Craigslist Discrimination paper accepted for City & Community
12 June 2011
What’s in a name? Is Bernie more likely to get a call back for an apartment than Jamal or Abdul? The answer is most likely, at least on Craigslist (and we have just as much reason to believe elsewhere as well) . We explore this issue in a new paper that just yesterday was accepted for publication in City & Community. This journal is the official journal of the Community & Urban Sociology section of the American Sociological Association, and we think a fine home for this work.
We explore this issue using a novel form of an online audit study. Past audit studies have looked at whether people get call backs for resumes, turned down on the telephone and call backs for apartments in person. Our work is somewhat different in the sense that we define a methodology for scaling up this sort of work by using an automated emailing program that I designed and implemented. Brent Berry, my co-author from the University of Toronto came up with the idea and we worked rather hard in putting the pieces together over the last several years.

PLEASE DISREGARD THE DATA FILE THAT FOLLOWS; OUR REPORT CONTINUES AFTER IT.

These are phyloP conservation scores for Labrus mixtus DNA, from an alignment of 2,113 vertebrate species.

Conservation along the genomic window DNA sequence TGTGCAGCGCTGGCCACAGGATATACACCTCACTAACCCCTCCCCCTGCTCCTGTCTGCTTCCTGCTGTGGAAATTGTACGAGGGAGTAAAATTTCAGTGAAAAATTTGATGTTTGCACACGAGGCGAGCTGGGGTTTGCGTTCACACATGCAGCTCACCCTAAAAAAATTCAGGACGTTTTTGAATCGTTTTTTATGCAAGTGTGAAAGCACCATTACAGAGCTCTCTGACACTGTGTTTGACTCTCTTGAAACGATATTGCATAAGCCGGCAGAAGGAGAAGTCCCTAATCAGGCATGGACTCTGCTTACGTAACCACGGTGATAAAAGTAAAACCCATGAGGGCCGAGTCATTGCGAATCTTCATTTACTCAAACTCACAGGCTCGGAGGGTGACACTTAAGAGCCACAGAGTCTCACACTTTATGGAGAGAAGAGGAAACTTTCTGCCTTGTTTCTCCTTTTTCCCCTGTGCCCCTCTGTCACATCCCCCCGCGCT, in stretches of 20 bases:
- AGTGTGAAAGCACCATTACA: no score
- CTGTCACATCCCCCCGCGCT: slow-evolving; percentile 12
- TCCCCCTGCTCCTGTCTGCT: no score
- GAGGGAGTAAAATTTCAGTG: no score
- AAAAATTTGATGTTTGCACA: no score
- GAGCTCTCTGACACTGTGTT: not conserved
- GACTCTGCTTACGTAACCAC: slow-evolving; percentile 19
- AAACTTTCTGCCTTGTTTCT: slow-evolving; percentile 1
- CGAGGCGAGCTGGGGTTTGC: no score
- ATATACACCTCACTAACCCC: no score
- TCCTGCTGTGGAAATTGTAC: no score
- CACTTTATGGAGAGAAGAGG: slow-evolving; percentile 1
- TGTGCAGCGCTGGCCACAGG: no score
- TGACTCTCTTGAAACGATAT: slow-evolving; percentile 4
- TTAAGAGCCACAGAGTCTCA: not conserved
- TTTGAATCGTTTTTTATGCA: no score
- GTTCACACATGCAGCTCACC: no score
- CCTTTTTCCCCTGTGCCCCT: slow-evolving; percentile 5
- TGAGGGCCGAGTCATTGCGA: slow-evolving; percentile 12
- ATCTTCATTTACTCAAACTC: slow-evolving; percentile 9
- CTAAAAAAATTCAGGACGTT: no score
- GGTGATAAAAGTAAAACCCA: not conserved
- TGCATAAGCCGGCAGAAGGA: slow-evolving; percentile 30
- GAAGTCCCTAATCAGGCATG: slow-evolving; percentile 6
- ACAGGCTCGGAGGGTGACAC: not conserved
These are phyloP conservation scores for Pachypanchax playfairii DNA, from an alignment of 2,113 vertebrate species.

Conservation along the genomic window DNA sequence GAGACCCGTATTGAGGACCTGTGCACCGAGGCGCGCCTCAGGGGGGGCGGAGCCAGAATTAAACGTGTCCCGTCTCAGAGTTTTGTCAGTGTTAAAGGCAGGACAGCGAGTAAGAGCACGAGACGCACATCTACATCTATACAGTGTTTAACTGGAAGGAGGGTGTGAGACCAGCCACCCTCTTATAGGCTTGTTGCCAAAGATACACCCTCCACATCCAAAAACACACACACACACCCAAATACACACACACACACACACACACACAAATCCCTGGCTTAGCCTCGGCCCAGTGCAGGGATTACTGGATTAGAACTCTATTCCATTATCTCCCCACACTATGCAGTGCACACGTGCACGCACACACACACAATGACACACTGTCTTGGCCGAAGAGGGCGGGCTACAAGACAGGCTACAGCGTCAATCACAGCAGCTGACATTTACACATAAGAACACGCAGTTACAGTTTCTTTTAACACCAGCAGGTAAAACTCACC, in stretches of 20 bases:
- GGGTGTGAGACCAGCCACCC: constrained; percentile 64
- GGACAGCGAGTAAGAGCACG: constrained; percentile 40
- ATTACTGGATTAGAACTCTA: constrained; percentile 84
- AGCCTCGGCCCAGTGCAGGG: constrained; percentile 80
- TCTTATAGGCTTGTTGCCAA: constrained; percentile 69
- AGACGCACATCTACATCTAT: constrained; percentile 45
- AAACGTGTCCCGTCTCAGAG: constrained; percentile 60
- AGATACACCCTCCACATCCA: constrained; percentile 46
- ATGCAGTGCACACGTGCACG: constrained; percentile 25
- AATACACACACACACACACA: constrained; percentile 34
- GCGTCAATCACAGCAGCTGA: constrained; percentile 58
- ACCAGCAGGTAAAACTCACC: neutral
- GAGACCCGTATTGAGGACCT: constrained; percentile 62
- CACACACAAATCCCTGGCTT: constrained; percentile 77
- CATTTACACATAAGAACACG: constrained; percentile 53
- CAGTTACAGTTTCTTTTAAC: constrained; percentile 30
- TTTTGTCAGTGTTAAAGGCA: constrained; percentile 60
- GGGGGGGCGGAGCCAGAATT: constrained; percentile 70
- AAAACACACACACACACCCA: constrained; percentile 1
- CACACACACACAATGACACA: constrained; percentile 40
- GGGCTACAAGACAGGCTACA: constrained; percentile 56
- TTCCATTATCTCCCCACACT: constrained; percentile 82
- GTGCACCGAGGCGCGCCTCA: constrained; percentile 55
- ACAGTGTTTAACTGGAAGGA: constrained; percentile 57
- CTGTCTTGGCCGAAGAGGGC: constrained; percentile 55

It will appear in issue 10(4) sometime later this year. A pre-print copy of the article is available here for download [pdf link]. Please note that there will be some slight typographical changes between this version and the final version (so be careful when quoting), but the substantive writing should be the same.
Note: This post was originally published on Bernie Hogan's blog on . It might have been updated since then in its original location. The post gives the views of the author(s), and not necessarily the position of the Oxford Internet Institute.